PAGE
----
Some attendees find it easiest to show up and wander, going wherever the conversations lead them. But there are some programs worth hitting if you’re looking for insight into the state of innovation in 2016.
For me, that means the SXSW Accelerator pitch competition is a must. In its eighth year, the two-day event starts on Saturday with 48 interactive technology companies taking the stage before an audience and panel of judges, including billionaire Robert Smith of Austin-based Vista Equity Partners.
This year, 470 companies from around the globe applied to participate. According to SXSW officials, the highest percentage of applicants came from Austin, San Francisco, New York and Chicago. Internationally, companies from countries including the Netherlands, Germany, Israel, Korea and France vied for a spot.
(Three Austin startups earned spots on the stage: Bitfusion; which develops application enhancing software; PopUpPlay, which builds toys from childrens’ designs and Thrillbox, a media analytics platform.)
Another event at Startup Village that showcases new technology is ReleaseIt at SXSW, a competition that takes place on Friday featuring 10 companies launching new products or services during the 2016 SXSW festival. A panel of industry experts will choose a winner based on which product or service is most likely to succeed in the marketplace.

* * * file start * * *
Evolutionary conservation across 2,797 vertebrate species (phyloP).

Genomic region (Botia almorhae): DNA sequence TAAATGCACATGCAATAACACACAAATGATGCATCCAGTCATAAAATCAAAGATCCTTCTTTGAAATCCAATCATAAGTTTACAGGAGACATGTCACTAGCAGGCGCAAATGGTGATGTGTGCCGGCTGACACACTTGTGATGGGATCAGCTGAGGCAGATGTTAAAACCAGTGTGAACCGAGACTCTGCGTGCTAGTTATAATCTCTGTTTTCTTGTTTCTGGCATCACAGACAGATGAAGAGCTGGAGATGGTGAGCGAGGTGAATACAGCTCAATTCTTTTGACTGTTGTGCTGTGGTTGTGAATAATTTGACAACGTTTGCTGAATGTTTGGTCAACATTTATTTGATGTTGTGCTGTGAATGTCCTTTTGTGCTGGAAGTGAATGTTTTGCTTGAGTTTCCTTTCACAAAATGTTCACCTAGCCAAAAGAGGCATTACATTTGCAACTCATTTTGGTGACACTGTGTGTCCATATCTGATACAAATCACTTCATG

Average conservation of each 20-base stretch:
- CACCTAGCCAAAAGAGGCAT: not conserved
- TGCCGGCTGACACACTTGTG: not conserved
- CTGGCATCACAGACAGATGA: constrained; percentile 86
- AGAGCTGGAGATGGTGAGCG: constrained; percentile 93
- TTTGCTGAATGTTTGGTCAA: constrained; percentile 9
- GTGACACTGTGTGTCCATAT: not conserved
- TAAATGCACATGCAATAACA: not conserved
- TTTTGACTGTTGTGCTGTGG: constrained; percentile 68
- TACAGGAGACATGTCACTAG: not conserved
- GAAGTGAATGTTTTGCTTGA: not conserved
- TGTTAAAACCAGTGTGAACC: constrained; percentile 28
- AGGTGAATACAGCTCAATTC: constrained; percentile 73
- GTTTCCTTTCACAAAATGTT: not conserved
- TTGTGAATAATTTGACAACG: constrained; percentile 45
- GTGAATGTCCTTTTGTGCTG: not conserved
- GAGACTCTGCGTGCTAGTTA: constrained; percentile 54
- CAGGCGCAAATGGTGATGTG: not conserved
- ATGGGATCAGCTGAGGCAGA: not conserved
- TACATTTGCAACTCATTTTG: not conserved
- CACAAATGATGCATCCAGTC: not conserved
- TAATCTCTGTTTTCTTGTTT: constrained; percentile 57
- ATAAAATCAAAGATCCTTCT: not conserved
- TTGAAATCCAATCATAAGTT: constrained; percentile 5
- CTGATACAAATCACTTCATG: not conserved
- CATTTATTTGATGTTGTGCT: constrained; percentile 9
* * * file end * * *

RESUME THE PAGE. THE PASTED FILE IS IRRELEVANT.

I also plan to check out Startup Village’s International Programming track, which is new this year and makes sense considering that the festival now draws a large contingent of entrepreneurs from around the globe. The track includes panel sessions highlighting global entrepreneurial ideas, trends and startup resources.
So that’s my plan. But I understand where people like Austin entrepreneur Richard Bagdonas are coming from when they choose to wing it.
Bagdonas, who recently launched a new medical software company, plans to spend some time at both Startup Village and JW Marriott, which is hosting the SX Health & MedTech Expo.
Rather than trying to get attention for his company, MI7, Bagdonas says he’ll focus on meeting potential customers, partners and investors.
“It’s really hard in recent years to get your signal above the noise, so we’re not trying that,” he said. “South by is really about the parties, that’s where the networking happens. That’s where the fun is.”